One thing I love about poetry is how it can reveal something true about the author in lieu of surface facts. A memoir tells us who, and what, and where and when. But poetry takes us deeper. It’s both more and less specific. And so, by the end of Michael Sandler’s collection of poetry The Lamps of History, I felt that I had been reading a memoir in images.
“Why dwell on a mute rectangle of lawn?/Like you, I don’t admit/the dead commune,/although perhaps you’re still adept/at penetrating gesture and look” he writes in his poem Impediments. “See, I’m placing a few stones,/a caller’s monument/distinguishing yours from the other plaques/To you a pointless custom?/To me a treatment for stammering/at atonement’s open crypt.” I feel I have learned something about not only the poet’s relationship with his father, but I have remembered something about my own relationship with mine.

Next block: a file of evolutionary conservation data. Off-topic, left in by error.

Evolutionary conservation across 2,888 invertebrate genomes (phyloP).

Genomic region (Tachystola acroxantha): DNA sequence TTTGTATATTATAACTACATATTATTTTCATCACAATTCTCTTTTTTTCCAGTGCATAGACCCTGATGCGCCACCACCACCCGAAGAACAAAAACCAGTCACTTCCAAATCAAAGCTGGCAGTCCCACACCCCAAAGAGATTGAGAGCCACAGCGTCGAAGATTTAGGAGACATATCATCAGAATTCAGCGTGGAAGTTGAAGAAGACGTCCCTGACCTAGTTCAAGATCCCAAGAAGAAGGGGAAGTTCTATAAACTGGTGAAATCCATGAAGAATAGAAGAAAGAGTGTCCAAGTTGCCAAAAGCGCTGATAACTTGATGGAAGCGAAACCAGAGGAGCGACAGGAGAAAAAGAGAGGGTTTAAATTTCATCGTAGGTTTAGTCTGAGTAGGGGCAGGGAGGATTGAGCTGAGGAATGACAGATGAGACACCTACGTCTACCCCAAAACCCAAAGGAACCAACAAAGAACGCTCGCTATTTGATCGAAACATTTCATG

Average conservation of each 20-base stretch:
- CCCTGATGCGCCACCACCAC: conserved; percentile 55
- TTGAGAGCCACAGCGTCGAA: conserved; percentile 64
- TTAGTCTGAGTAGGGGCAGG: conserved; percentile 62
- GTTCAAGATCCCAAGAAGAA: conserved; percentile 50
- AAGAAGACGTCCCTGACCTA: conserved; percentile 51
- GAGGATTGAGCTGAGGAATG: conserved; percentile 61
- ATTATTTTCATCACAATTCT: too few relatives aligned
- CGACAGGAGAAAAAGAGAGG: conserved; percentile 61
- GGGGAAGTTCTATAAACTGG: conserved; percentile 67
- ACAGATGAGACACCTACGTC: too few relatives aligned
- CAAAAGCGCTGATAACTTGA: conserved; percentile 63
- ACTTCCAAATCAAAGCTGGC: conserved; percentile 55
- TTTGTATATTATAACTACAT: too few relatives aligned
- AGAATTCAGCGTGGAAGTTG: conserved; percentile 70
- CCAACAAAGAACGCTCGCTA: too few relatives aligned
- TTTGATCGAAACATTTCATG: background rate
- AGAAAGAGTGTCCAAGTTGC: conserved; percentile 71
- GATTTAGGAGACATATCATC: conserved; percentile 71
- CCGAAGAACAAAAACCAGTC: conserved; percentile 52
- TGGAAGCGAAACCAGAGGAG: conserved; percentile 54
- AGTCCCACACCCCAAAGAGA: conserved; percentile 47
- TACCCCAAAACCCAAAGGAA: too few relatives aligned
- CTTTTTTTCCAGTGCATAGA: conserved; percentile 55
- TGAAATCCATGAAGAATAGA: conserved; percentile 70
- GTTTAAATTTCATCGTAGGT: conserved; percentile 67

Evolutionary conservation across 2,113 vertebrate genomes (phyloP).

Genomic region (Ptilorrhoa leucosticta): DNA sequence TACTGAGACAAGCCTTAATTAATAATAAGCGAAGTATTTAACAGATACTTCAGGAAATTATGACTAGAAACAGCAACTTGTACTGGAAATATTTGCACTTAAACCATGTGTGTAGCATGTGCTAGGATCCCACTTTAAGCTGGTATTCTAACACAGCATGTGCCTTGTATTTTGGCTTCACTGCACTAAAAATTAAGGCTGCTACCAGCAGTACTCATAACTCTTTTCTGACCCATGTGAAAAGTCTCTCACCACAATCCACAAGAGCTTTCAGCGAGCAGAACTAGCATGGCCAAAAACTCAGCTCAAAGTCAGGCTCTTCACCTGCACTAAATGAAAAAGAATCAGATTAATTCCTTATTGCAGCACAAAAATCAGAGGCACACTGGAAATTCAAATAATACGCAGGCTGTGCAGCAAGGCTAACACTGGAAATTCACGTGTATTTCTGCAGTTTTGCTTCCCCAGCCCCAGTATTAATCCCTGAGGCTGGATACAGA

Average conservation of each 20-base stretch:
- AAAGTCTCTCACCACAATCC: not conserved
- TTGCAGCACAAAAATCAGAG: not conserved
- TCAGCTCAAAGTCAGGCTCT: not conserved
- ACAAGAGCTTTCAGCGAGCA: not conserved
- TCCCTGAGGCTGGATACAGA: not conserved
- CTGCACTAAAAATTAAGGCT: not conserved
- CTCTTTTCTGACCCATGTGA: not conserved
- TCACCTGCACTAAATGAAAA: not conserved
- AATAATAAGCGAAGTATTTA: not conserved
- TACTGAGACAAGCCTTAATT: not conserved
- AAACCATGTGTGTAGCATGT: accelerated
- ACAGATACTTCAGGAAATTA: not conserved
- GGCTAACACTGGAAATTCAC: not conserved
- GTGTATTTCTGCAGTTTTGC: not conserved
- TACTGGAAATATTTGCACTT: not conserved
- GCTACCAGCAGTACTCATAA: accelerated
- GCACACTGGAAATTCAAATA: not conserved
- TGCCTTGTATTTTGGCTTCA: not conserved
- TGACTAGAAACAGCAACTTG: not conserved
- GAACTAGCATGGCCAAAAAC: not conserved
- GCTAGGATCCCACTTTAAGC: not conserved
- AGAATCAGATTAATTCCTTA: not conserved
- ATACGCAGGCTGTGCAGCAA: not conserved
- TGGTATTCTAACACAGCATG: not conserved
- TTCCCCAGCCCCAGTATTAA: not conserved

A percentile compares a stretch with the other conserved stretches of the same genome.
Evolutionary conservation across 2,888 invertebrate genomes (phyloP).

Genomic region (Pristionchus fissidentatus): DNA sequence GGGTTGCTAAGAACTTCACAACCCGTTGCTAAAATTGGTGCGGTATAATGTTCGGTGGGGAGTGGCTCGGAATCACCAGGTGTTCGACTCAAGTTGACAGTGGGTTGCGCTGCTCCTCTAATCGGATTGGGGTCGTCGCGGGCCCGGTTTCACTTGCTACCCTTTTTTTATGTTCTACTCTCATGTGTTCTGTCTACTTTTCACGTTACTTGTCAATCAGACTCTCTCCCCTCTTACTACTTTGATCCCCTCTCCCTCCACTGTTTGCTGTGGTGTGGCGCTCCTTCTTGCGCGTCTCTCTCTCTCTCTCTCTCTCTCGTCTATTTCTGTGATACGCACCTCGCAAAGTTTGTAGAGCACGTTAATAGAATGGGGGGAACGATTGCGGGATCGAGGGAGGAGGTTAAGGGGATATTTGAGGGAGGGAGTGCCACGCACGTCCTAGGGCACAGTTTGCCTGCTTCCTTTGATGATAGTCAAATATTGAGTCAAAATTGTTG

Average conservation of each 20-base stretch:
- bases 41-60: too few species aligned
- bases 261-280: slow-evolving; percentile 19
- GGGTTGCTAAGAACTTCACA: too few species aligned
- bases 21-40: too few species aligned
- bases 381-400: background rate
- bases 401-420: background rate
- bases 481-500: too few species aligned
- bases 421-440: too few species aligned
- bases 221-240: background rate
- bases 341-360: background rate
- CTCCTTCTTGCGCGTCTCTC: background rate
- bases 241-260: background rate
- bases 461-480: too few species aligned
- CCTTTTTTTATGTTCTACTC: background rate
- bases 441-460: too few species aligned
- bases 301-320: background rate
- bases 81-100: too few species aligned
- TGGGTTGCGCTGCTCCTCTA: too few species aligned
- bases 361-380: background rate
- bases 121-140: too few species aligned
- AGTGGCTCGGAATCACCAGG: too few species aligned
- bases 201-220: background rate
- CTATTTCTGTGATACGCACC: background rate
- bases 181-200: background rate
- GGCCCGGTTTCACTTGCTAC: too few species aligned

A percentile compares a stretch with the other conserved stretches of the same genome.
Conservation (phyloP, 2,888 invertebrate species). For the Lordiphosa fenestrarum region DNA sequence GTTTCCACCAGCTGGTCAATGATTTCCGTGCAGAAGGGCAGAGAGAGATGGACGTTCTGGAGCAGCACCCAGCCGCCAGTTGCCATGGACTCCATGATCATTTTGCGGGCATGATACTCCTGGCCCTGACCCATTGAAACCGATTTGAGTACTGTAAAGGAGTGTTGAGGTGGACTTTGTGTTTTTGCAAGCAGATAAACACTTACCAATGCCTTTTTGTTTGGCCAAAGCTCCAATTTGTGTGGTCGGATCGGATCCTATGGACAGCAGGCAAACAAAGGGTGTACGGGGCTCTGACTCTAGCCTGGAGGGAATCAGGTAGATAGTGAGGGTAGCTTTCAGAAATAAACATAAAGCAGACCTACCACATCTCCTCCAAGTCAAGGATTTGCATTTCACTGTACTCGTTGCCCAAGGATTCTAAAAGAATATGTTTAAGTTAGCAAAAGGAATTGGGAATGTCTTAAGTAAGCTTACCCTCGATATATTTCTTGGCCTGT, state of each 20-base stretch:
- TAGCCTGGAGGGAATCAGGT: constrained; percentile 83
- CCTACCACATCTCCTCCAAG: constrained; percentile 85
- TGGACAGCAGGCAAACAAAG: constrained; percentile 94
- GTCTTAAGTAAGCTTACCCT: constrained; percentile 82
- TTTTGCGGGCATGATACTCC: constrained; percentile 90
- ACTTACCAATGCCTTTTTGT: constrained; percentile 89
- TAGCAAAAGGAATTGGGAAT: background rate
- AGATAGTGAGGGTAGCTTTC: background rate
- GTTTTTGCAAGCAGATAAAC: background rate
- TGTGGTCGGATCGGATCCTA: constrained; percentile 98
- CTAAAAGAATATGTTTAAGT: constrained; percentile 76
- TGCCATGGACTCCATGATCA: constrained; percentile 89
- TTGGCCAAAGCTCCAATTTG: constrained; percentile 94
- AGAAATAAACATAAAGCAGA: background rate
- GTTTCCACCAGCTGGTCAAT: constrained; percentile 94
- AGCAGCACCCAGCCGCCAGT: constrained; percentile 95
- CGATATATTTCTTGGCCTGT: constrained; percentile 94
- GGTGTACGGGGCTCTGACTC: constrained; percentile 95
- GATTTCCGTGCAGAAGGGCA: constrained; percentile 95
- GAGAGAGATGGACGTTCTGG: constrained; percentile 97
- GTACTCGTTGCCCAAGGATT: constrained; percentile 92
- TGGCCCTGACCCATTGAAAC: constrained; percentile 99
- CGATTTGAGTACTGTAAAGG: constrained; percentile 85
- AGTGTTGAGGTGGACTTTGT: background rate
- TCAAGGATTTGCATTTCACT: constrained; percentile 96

Sandler’s poems deal with history both personal and collective. Throughout the book is a series called “Still” that he wrote in response to certain photographs by Roman Vichniac documenting Jewish life in Eastern Europe between 1935 and 1938. The poems, with titles like “Still: A Porter Asleep on Top of his Carrying Box” or “Still: Salesman on His Way to the Railway Station” invoke not only the photograph, but the viewer’s response to it, and one viewer in particular.
Although the collection is a little uneven, there are some real gems in it. Many of his poems involve looking back–to his childhood, to his parents’ childhoods, to past relationships. The poems weave in and out of time, wedding memory to present reality. Sandler is an intellectual poet, with an impressive vocabulary (he used to be a lawyer but includes so many classical references that I would have guessed English professor). Even though your lived experience may look different on the surface, yet the images he evokes will feel familiar.